Someone Asks You: How Much Money Do You Make?

September 26, 2013



I have a humiliating professional confession to make. Years ago, when I worked for a headhunting firm, I was at a job fair with some colleagues. This was my first week on the job. It was my first job right out of the military. In the military, you are paid by your ranking. Your ranking is given based on years served, qualifications etc. Each rank has a base pay and there are monthly “bonus” type pays added onto that for reasons like-speaks another language, was away from family for 30 days etc. All of these pay scales are published and accessible by anyone. So, you know exactly what your stateroom mate makes as well as what your commanding officer makes. Men and women make the same amount. Very transparent.

This headhunting job was my first job after the Navy and it was composed of former military people who helped other former military people find Fortune 500 jobs. Well, as I was interviewing for this job, I had negotiated a higher pay than had been offered to me. I had also been offered an amount (unbeknownst to me) that was higher than some other people who had a similar position.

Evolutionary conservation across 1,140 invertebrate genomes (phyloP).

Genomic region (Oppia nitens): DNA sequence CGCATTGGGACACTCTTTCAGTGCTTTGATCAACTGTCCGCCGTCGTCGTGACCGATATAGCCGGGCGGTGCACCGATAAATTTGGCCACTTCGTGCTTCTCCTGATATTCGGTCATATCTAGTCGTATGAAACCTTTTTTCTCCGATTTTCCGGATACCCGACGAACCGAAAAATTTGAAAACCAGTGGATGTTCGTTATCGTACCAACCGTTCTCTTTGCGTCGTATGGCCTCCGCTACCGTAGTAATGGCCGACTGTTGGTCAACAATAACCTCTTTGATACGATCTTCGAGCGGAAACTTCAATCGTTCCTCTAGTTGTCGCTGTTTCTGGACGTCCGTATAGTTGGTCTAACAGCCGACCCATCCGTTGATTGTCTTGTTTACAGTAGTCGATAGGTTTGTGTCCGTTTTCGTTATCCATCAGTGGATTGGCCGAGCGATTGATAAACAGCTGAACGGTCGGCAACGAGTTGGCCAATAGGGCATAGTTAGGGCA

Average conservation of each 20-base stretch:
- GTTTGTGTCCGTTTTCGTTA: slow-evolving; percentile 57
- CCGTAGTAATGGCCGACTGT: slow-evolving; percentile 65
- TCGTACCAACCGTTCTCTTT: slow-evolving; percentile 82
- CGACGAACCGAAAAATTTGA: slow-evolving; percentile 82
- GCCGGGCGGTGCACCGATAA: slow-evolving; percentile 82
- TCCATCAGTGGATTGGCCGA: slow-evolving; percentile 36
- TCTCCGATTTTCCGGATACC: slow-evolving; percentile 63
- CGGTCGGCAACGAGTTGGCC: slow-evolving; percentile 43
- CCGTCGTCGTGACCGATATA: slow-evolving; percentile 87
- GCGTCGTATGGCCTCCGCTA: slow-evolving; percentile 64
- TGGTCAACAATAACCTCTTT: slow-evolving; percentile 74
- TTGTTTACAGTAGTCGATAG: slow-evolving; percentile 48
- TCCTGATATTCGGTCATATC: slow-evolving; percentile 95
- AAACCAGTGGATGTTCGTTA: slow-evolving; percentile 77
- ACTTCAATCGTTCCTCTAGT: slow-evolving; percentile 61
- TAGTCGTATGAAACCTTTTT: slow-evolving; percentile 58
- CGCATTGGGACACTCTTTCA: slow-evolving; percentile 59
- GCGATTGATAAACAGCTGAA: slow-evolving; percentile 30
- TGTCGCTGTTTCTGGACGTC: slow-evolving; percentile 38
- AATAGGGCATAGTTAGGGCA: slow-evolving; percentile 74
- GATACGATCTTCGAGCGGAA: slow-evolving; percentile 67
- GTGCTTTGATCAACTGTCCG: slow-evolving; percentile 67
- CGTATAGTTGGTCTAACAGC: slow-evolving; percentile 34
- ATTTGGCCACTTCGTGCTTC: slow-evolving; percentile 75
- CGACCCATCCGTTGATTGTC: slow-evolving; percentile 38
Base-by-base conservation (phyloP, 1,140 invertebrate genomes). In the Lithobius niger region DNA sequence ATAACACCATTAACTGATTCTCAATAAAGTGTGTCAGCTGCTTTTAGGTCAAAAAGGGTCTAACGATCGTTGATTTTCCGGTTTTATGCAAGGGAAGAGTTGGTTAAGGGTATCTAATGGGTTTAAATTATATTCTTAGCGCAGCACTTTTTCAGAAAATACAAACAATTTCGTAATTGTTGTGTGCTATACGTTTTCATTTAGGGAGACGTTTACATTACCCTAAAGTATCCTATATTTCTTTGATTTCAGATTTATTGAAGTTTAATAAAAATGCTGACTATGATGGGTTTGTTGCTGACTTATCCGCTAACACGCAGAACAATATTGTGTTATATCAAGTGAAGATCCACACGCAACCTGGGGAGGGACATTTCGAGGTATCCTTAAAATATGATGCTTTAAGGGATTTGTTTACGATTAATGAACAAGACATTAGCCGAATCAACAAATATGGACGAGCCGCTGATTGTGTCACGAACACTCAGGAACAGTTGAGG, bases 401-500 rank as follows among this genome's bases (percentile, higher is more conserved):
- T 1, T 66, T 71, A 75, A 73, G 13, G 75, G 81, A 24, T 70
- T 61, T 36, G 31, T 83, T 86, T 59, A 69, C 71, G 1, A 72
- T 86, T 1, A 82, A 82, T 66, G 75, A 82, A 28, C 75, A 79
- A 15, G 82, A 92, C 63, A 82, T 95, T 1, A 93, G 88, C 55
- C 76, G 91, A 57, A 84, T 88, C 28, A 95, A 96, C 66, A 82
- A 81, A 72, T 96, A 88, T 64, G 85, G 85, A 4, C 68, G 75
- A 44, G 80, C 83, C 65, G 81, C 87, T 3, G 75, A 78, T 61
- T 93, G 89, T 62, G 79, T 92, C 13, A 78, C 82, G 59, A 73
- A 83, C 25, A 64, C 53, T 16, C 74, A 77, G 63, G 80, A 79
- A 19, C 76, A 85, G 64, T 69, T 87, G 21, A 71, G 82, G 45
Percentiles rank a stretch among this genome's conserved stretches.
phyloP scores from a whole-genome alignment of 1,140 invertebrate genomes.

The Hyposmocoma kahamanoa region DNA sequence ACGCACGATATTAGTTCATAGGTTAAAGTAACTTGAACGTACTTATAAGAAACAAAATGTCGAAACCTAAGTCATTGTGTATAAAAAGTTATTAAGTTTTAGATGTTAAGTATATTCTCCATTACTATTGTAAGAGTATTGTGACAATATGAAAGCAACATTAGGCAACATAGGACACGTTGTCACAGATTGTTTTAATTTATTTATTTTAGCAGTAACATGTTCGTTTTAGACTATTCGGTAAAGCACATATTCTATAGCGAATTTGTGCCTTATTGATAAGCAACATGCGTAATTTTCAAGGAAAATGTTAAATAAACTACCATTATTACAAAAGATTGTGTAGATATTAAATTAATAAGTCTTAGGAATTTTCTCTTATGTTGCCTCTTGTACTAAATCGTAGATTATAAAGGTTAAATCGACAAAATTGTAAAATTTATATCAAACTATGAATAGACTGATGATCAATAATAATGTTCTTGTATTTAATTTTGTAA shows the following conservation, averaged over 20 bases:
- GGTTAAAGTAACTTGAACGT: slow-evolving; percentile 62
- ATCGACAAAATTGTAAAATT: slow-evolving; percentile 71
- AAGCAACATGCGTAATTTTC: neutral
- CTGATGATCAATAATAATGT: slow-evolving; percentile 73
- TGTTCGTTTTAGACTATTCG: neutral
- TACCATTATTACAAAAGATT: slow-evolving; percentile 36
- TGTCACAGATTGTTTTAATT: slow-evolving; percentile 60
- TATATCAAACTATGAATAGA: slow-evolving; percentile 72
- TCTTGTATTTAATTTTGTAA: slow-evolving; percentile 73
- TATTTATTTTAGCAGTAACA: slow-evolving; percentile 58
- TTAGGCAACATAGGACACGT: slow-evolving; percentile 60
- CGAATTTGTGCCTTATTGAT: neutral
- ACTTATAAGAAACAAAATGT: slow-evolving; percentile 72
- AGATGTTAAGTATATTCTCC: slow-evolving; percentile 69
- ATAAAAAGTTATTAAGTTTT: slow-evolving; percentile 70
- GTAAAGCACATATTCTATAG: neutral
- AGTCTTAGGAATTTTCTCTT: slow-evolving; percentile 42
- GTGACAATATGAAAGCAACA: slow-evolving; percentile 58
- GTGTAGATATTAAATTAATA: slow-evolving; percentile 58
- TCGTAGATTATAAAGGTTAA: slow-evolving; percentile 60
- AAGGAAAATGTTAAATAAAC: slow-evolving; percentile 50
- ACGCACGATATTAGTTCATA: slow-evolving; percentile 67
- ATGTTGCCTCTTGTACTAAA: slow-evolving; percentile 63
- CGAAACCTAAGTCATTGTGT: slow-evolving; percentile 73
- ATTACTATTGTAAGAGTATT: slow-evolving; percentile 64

At the job fair, the two other recruiters were warming up to me and we were getting to know each other. Surprisingly, one of them asked me what I was getting paid. I brushed it off, instinctively knowing it wasn’t a good idea to discuss it but then both of them kept pushing me and eventually wore me down, telling me it was no big deal (they were confident that it was less than their paychecks). When I told them the amount, the look on their faces told me I had made a HUGE mistake. “WHAT?” The other two had been with the company for a while and told me their pay. It was very different.

Now as the week goes on, all of a sudden, these two guys are nowhere to be found and do not answer their phones when I am supposed to attend meetings with them. I miss out on an event we were supposed to attend together (they had all the info and offered to give me a ride but disappeared without me). They begin to compete with me in strange ways at work. If we were grabbing lunch somewhere between meetings they told me I should pay for theirs.

Luckily, it had no effect on my actual performance but it felt TERRIBLE. Of course that isn’t a good idea. I am so happy that I had that experience though. If it had been the other way around and I had found out I made less than someone, I would have just thought to work harder and get a raise or quit because I wasn’t being compensated appropriately.

If I knew how much this pictured Turkish rug weaver made, would I want to buy that rug for the price they are asking for it?

Have you ever run into this situation? What happened?